The Baltimore Ravens will place the franchise tag on quarterback Lamar Jackson if the sides cannot agree to a long-term deal in the coming weeks -- and there is a possibility other teams could tempt Baltimore to trade the former NFL MVP for a windfall of draft picks, per sources.
Jackson, 26, played out his rookie deal this past season and is unsigned for the 2023 season. In a season-ending press conference, Ravens head coach John Harbaugh said there was a "200% chance" that Jackson stays in Baltimore and general manager Eric DeCosta said they were excited to restart negotiations, even after Jackson missed the end of a second consecutive season because of injury.
But Jackson's desire for more fully guaranteed money -- in line with Deshaun Watson's five-year, $230 million fully guaranteed contract with the Browns -- has kept the sides from striking a deal, despite Baltimore making multiple offers near the top of the QB market in key metrics.
If the sides don't come to terms on a long-term deal before the March 7 tag deadline, the likelihood is still that Jackson plays in Baltimore. Yet there are multiple ways Jackson could end up playing elsewhere in 2023.
The Ravens could tag Jackson and explore options for a trade, with surely no shortage of suitors for one of the NFL's most dynamic talents. Jackson would effectively have veto power over his destination, since he'd need to sign the franchise tender to complete the deal and any team giving up the level of compensation would want to work out a contract.
If Baltimore places the non-exclusive franchise tag (worth $32.416 million) on Jackson, that would allow him to negotiate a contract with another team; if the Ravens don't match, they'd get two first-round picks as compensation and Jackson would get a new home.
The non-exclusive tag also could potentially allow the Ravens to keep Jackson for the long haul by letting another team negotiate the long-term deal, which Baltimore then could match. The more expensive exclusive franchise tag would prevent Jackson from negotiating with any other team.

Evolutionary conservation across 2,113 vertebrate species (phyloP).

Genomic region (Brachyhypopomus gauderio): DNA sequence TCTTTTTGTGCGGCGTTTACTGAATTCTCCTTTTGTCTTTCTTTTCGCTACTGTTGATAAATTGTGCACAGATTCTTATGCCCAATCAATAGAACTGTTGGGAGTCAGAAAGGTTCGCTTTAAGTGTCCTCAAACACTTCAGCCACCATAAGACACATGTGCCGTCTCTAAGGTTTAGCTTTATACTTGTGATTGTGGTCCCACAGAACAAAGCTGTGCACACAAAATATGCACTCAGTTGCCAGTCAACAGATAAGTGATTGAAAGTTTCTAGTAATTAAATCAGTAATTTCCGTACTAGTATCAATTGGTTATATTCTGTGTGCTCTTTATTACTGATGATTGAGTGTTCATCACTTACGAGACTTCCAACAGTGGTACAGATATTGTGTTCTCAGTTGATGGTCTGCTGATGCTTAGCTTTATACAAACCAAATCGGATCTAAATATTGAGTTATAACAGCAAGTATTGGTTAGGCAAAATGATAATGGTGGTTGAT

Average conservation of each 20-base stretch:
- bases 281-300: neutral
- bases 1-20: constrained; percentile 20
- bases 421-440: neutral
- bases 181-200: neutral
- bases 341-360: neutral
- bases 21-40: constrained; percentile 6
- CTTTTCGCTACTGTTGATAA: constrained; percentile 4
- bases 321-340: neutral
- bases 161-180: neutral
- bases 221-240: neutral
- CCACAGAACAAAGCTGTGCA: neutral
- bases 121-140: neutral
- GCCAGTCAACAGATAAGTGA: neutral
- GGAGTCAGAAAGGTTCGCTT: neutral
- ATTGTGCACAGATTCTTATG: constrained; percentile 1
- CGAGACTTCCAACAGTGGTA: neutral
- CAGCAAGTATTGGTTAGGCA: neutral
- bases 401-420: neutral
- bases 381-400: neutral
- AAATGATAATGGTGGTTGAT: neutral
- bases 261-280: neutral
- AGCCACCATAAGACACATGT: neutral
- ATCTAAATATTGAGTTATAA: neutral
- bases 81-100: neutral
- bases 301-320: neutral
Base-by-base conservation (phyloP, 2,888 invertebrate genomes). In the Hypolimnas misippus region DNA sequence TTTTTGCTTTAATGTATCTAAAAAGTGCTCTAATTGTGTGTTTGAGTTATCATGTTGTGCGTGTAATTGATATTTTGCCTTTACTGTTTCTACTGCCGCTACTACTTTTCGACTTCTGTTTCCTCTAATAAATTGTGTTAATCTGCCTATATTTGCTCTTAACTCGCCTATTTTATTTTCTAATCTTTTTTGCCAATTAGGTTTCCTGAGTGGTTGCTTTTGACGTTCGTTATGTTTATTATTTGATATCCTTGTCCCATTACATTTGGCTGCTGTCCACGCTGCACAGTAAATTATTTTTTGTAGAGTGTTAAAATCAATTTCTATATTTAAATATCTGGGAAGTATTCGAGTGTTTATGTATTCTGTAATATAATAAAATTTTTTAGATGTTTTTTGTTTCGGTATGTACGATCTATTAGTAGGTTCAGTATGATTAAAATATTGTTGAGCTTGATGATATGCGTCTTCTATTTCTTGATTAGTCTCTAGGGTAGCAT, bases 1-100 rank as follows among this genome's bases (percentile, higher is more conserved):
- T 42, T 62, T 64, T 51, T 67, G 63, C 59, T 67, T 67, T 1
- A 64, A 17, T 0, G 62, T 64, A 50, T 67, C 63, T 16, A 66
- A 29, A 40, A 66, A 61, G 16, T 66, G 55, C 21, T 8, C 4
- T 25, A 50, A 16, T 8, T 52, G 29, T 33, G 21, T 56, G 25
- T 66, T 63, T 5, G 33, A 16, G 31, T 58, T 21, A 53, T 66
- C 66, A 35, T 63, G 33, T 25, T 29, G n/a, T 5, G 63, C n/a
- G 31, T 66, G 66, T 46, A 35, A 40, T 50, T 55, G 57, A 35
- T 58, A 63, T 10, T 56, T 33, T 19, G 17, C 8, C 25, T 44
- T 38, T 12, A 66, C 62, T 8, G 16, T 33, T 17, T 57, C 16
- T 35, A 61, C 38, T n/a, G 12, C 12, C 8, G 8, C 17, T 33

This situation has been years in the making as Jackson -- who doesn't have an agent and has his mother serving as an advisor -- played for just $1.77 million in 2021 and on his $23.016 million fifth-year option in 2022. He missed five games in 2021, including the last four because of a bone bruise in his ankle, and the last six games this past season (including a wild-card playoff loss at Cincinnati) because of what he tweeted last month was a Grade 2 PCL sprain in his knee.
If Jackson were to play on the tag with Baltimore in 2023, the Ravens could tag him again in 2024 and potentially a third time in 2025, though a third tag would be virtually cost-prohibitive. That means Jackson is at least two years away from having the type of leverage that Kirk Cousins had to get his three-year, $84 million fully guaranteed deal from Minnesota in 2018. Watson also had rare leverage last year, in spite of allegations of sexual misconduct, because the Texans allowed him to negotiate with several teams that had agreed to trade terms before Watson agreed to go to Cleveland when they ripped up his existing deal for a new guaranteed pact.
It also comes at a time of transition for the Ravens, who parted ways with offensive coordinator Greg Roman after the season. Harbaugh said Jackson would be involved in the process of selecting the next OC, though sources say he has not had direct communication with any candidates. The Ravens have yet to make a hire and are interested in speaking with Chiefs offensive coordinator Eric Bieniemy in the coming days.